Vous êtes sur la page 1sur 2

FA C T S F O R L I F E

Triple Negative Breast Cancer


Breast cancer is often referred to as a single disease, What makes triple negative
however there are many types of breast cancer. The cancer unique?
type of breast cancer affects your prognosis (chances
of survival) and treatment options. TNBC tends to be more aggressive (grow faster) than
some other breast cancers. As with other ER-negative
All breast cancer tumors are tested for estrogen, breast cancers, TNBC may recur (come back) early
progesterone and HER2 receptors. Test results are and spread to other parts of the body. It has a poorer
noted on a pathology report. For each type of receptor, prognosis than ER-positive breast cancer for at least
a “positive” result means there are many receptors. A the first 5 years after diagnosis. However, if a woman
“negative” result means there are few or none. survives 5 years without a recurrence, her chances of
survival are high.
Tumors that test positive can be treated with therapies
designed to target cancer cells with these receptors. Treatment options
Tumors that are estrogen and/or progesterone recep- Because TNBC does not have estrogen, progesterone or
tor-positive can be treated with hormone therapy (such HER2 receptors, hormone therapies and anti-HER2
as tamoxifen and aromatase inhibitors). Tumors that targeted therapies don’t work. So, these therapies aren’t
are HER2-positive can be treated with anti-HER2 used to treat TNBC.
targeted therapies. These therapies do not work on
tumors that test negative, including triple negative TNBC is usually treated with a combination of
breast cancers. surgery, radiation therapy and chemotherapy. As
mentioned above, TNBC cannot be treated with
What is triple negative breast cancer? hormone therapies or anti-HER2 targeted therapies.

Triple negative breast cancer (TNBC) is:


Chemotherapy can work well in TNBC. TNBC may
• Estrogen receptor-negative (ER-negative) even respond better to chemotherapy than some other
• Progesterone receptor-negative (PR-negative) types of breast cancer.
• HER2-negative
Sometimes chemotherapy is given before surgery
(rather than after surgery). This is called neoadjuvant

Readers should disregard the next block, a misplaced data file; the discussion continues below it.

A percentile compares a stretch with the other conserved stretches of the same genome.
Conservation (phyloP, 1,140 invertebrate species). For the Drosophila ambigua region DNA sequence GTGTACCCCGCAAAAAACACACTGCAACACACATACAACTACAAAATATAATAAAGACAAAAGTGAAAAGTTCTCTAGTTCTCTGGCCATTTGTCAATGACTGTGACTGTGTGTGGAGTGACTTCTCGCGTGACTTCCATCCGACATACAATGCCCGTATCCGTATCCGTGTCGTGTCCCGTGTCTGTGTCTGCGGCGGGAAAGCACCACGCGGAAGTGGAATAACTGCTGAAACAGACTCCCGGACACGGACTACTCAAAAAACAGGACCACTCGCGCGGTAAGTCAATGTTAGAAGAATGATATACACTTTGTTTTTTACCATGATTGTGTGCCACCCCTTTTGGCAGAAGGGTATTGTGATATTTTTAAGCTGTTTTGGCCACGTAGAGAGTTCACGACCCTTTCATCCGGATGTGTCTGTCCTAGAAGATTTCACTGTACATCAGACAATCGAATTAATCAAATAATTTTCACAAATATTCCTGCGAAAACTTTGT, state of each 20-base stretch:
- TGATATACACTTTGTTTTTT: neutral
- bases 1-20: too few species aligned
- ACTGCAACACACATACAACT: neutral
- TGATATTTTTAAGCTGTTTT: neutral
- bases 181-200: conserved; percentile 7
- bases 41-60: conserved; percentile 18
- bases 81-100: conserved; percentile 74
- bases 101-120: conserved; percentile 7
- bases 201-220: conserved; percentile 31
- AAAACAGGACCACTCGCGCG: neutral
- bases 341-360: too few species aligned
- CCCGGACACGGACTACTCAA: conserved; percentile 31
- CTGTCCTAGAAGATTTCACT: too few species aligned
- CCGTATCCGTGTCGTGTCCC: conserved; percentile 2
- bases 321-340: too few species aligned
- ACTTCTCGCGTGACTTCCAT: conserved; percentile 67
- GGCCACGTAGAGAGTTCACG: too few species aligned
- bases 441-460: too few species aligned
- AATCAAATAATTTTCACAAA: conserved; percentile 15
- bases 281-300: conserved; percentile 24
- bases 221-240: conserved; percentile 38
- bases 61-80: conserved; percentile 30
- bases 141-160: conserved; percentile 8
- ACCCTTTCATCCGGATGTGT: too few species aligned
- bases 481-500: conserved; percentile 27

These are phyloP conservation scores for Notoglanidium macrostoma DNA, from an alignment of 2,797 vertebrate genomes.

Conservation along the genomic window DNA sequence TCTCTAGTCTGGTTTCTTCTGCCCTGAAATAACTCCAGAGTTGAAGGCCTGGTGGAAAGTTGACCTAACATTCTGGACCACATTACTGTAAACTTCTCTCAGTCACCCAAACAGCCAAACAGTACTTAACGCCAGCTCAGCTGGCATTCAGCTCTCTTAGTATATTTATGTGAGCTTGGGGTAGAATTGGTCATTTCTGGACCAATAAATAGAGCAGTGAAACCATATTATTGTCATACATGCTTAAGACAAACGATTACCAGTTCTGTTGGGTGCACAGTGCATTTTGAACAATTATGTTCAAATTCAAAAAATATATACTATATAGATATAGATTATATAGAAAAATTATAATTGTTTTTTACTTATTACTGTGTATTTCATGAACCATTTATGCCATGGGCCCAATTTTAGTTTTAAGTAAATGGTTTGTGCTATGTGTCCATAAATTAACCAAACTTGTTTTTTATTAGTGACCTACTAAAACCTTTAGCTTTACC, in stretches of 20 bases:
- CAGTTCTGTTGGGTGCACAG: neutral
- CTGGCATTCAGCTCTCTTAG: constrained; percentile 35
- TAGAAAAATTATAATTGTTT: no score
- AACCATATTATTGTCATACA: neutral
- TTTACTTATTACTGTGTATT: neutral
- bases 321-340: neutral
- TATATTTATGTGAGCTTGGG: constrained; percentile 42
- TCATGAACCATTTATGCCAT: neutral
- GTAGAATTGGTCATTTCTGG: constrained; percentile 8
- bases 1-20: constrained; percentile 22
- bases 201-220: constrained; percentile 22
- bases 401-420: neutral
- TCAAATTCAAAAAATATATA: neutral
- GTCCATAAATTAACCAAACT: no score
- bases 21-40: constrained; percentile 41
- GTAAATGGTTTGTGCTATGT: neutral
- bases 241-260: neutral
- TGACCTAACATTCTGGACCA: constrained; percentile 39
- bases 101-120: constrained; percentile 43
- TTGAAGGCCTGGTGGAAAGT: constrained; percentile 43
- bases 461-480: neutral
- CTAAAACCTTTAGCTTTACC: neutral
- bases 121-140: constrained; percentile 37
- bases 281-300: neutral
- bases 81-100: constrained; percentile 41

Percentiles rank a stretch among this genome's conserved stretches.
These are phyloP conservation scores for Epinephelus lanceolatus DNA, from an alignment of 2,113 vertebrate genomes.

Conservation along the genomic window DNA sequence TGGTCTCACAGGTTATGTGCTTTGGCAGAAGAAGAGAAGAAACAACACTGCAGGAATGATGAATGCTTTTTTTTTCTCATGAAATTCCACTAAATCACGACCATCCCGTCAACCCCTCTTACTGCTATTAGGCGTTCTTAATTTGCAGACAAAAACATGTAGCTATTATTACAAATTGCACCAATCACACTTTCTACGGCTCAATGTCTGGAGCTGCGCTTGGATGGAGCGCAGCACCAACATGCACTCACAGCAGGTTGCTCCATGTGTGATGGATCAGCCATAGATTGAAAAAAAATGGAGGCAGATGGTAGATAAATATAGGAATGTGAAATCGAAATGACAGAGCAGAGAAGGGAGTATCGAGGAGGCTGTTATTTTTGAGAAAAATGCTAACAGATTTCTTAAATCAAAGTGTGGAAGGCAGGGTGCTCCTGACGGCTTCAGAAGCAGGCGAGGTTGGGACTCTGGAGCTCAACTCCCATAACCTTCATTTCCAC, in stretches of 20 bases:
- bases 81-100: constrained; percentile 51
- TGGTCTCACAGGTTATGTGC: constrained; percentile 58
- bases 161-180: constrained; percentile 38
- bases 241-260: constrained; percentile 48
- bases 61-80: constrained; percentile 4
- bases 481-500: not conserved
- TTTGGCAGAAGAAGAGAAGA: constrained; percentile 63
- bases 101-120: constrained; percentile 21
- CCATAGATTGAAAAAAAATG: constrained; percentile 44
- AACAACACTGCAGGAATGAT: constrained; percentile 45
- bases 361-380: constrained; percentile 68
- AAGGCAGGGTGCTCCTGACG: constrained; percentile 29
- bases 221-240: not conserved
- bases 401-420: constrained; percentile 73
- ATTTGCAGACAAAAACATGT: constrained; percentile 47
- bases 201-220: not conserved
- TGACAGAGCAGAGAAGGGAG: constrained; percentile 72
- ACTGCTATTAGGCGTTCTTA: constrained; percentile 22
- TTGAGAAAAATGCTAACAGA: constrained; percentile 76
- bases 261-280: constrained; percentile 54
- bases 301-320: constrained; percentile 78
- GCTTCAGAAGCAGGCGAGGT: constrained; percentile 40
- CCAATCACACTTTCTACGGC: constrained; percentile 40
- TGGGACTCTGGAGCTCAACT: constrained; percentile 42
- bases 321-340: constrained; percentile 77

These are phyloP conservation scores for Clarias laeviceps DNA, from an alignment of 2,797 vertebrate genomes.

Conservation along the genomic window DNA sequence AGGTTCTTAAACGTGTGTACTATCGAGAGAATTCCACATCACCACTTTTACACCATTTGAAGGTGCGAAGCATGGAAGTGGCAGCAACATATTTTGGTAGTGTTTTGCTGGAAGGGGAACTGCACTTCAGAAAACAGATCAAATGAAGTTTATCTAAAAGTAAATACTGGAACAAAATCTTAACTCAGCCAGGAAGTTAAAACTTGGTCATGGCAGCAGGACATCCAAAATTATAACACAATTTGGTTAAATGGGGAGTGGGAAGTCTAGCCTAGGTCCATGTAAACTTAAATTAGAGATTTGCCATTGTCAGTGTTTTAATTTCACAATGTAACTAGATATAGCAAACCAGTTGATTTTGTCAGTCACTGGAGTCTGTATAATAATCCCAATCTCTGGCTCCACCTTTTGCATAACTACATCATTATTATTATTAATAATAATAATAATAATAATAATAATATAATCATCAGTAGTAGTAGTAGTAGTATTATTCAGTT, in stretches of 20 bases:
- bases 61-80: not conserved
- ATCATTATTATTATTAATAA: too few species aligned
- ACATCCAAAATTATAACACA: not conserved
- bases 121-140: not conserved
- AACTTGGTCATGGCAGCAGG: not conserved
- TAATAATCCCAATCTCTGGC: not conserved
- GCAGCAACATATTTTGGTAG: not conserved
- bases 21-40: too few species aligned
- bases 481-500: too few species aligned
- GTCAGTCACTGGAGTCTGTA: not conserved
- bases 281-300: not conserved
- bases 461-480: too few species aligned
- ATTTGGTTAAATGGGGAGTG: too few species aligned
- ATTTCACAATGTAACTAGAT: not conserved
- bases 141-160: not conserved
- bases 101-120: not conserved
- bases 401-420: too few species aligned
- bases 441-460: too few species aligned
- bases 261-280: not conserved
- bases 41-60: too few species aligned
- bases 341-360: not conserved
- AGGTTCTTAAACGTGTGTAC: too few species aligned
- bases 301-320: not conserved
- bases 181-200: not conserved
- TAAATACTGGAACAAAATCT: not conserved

Who gets triple negative
chemotherapy. It may shrink a tumor enough so
breast cancer?
that a woman can have a lumpectomy instead of
About 15-20 percent of breast cancers in the U.S. a mastectomy.
are TNBC. Anyone can get TNBC, but these
tumors seem to occur more often in younger women, How TNBC responds to chemotherapy (whether
African-American women and women who have a given before or after surgery) also informs prognosis.
BRCA1 gene mutation. They may also be more If a tumor responds well, the chances of survival
common among Hispanic women compared to are higher.
white women.

For more information, visit komen.org or call Susan G. Komen’s breast care helpline at
1-877 GO KOMEN (1-877-465-6636) Monday through Friday, 9 AM to 10 PM ET.
Clinical trials Resources
Clinical trials test the safety and possible benefits of Susan G. Komen®
new treatments. They aim to find treatment that is 1-877 GO KOMEN (1-877-465-6636)
better than current standard treatment. People www.komen.org
volunteer to join clinical trials.
BreastCancerTrials.org
415-476-5777
BreastCancerTrials.org in collaboration with Susan G.
Komen offers a custom matching service to help you
National Cancer Institute
find a clinical trial on triple negative breast cancer.
1-800-4-CANCER (1-800-422-6237)
www.cancer.gov/clinicaltrials
If you are newly diagnosed with TNBC (or any type of
breast cancer), we encourage you to consider joining Triple Negative Breast Cancer Foundation
a clinical trial. Talk with your doctor or visit the 1-877-880-TNBC (8622)
resources section for more information. www.tnbcfoundation.org

Questions to ask your doctor


• What kind of treatment do I need for TNBC? Why?
• When will it be started? How long will it take?
• What are the possible side effects? How long will
they last? Which ones should I report to you?
• Are there any clinical trials I should consider?

Related fact sheets in this series:


• Breast Cancer Prognosis
• Clinical Trials
• Genetics and Breast Cancer
• How Hormones Affect Breast Cancer Risk
• Racial and Ethnic Differences

The above list of resources is only a suggested resource and is not a complete listing of breast cancer materials or information. The information contained herein is not meant to be
used for self-diagnosis or to replace the services of a medical professional. Komen does not endorse, recommend or make any warranties or representations regarding the accuracy,
completeness, timeliness, quality or non-infringement of any of the materials, products or information provided by the organizations referenced herein.

The Running Ribbon is a registered trademark of Susan G. Komen. © 2017 Susan G. Komen® Item No. KO0791 3/17